The U.S. Geological Survey, in cooperation with the Vermont Department of Environmental Conservation, investigated the use of acoustic backscatter to estimate concentrations of suspended sediment and total phosphorus at the Barton River near Coventry, Vermont. The hypothesis was that acoustic backscatter—the reflection of sound waves off objects back to the source from which they came—measured by an acoustic Doppler profiler (ADP) and recorded as ancillary data for the calculation of discharge, also could be used to generate a continuous concentration record of suspended sediment and phosphorus at the streamgage, thereby deriving added value from the instrument. Suspended-sediment and phosphorus concentrations are of particular interest in Vermont, where impairment of surface waters by suspended sediments and phosphorus is a major concern.
Regression models for estimating suspended-sediment concentrations (SSCs) and total phosphorus concentrations evaluated several independent variables: measured backscatter (MB), water-corrected backscatter (WCB), sediment-corrected backscatter (SCB), discharge, fluid-absorption coefficient, sediment-driven acoustic attenuation coefficient, and discharge hysteresis. The best regression equations for estimating SSC used backscatter as the predictor, reflecting the direct relation between acoustic backscatter and SSC. Backscatter was a better predictor of SSC than discharge in part because hysteresis between SSC and backscatter was less than for SSC and discharge. All three backscatter variables—MB, WCB, and SCB—performed equally as predictors of SSC and phosphorus concentrations at the Barton River site. The similar abilities to predict SSC among backscatter terms may partially be attributed to the low values and narrow range of the sediment-driven acoustic attenuation in the Barton River. The regression based on SCB was selected for estimating SSC because it removes potential bias caused by attenuation and temperature fluctuations. The best regression model for estimating phosphorus concentrations included terms for discharge and discharge hysteresis. The finding that discharge hysteresis was a significant predictor of phosphorus concentrations might be related to preferential sorption of phosphorus to fine-grained sediments, which have been found to be particularly sensitive to hysteresis. Regression models designed to estimate phosphorus concentrations had less predictive power than the models for SSCs.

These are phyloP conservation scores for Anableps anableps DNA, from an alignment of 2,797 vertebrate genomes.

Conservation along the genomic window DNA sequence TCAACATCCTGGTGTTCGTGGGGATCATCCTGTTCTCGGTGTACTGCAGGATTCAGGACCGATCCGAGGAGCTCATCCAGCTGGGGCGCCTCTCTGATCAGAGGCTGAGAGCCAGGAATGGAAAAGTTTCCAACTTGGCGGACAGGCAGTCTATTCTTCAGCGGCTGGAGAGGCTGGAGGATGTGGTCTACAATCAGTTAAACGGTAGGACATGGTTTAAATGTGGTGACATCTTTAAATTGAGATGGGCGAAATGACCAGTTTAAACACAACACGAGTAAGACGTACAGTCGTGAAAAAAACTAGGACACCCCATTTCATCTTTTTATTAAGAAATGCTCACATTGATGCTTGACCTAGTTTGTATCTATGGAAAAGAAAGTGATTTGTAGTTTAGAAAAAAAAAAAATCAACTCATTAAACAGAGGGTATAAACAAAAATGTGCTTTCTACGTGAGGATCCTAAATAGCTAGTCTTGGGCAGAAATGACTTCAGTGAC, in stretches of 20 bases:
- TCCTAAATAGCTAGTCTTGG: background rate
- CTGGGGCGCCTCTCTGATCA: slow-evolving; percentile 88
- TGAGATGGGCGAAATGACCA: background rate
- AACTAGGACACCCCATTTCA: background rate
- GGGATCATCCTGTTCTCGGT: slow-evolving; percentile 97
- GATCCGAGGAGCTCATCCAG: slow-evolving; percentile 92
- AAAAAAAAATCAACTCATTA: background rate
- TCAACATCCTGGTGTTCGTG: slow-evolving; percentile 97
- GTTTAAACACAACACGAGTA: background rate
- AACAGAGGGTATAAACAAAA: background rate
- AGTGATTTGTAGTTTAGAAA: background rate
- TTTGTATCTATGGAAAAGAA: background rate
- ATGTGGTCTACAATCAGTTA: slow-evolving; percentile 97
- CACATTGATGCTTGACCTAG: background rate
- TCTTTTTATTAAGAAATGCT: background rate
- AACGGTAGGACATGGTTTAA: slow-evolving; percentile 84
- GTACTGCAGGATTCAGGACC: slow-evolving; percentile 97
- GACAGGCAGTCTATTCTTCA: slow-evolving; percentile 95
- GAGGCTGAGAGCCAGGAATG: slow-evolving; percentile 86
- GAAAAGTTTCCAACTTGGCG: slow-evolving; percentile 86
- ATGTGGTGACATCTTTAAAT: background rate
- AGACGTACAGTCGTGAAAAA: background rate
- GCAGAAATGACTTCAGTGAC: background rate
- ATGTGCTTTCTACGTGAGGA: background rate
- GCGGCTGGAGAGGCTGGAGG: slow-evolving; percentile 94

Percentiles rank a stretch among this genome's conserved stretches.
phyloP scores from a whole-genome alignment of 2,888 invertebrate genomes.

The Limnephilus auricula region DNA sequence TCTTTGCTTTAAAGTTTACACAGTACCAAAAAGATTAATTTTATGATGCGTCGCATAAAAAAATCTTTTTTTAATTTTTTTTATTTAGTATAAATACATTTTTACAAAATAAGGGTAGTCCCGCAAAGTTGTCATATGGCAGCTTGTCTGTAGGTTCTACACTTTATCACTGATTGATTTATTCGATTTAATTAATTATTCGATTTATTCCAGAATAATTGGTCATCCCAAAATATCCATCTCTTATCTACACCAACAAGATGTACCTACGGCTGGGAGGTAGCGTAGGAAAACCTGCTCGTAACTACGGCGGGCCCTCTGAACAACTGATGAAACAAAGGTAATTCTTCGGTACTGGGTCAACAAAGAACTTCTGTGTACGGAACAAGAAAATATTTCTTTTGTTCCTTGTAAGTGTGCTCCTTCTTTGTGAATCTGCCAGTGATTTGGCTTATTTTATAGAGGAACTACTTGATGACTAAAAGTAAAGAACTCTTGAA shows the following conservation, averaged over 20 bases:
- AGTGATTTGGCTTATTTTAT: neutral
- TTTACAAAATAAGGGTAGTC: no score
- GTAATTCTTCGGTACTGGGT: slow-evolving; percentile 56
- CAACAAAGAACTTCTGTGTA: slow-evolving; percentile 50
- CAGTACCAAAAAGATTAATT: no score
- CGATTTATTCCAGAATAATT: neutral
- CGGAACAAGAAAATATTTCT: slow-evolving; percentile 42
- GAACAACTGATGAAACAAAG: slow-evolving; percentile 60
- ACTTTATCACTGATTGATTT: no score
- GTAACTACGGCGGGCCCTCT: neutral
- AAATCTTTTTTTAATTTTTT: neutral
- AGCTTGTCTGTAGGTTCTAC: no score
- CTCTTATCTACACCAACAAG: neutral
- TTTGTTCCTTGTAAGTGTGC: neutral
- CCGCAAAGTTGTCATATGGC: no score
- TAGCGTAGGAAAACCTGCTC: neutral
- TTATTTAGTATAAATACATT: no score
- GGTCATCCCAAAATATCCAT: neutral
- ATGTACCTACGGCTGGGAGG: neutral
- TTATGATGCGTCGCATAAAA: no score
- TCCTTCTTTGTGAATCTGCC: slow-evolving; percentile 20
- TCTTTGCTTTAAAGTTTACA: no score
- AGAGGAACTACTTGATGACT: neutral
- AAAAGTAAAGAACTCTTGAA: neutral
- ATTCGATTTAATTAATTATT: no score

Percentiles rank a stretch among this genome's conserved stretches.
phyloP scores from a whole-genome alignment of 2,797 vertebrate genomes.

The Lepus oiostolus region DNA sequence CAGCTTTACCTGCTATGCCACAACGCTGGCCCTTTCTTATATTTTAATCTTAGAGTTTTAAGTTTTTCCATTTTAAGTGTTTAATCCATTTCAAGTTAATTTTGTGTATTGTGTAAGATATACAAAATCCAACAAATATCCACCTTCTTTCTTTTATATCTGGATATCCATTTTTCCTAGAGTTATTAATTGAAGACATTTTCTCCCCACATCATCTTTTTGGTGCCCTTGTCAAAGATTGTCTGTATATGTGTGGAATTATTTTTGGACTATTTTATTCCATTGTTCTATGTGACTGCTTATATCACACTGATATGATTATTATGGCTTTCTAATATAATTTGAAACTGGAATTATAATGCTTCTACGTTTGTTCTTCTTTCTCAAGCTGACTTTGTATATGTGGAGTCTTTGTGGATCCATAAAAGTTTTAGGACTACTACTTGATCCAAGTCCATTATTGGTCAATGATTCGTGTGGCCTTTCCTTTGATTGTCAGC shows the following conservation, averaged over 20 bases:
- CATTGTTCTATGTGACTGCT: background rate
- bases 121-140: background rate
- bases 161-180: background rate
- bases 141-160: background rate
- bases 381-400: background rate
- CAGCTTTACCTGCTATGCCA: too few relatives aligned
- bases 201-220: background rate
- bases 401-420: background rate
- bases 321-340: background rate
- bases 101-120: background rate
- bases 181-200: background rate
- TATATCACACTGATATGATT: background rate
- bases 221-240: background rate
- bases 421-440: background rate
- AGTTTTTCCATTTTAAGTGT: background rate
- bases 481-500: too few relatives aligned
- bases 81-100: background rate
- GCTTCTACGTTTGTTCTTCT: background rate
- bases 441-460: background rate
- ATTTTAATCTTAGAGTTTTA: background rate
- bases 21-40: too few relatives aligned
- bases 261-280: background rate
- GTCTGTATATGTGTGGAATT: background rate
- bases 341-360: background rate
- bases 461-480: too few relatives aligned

Data from the Barton River did not fully support one of the study’s hypotheses—that backscatter is mostly caused by sands, and attenuation is mostly caused by fines. Sands, fines, and total SSCs in the Barton River all related better to backscatter than to sediment-driven acoustic attenuation. The weak relation between SSC and sediment-driven acoustic attenuation may be related to the low values and narrow range of SSCs and sediment attenuations observed at Barton River. A weak relation between SSC and sediment-driven acoustic attenuation also suggests that the diameters of the fine-sized suspended sediments in the Barton River may be predominantly greater than 20 micrometers (μm). Long-term changes in the particle-size distribution (PSD) were not observed in Barton River; however, some degree of within-storm changes in sediment source and possibly PSD were inferred from the hysteresis between SSC and SCB.
|Title||Use of acoustic backscatter to estimate continuous suspended sediment and phosphorus concentrations in the Barton River, northern Vermont, 2010-2013|
|Authors||Laura Medalie, Ann T. Chalmers, Richard G. Kiah, Benjamin Copans|
|Publication Subtype||USGS Numbered Series|
|Series Title||Open-File Report|
|Record Source||USGS Publications Warehouse|
|USGS Organization||New England Water Science Center|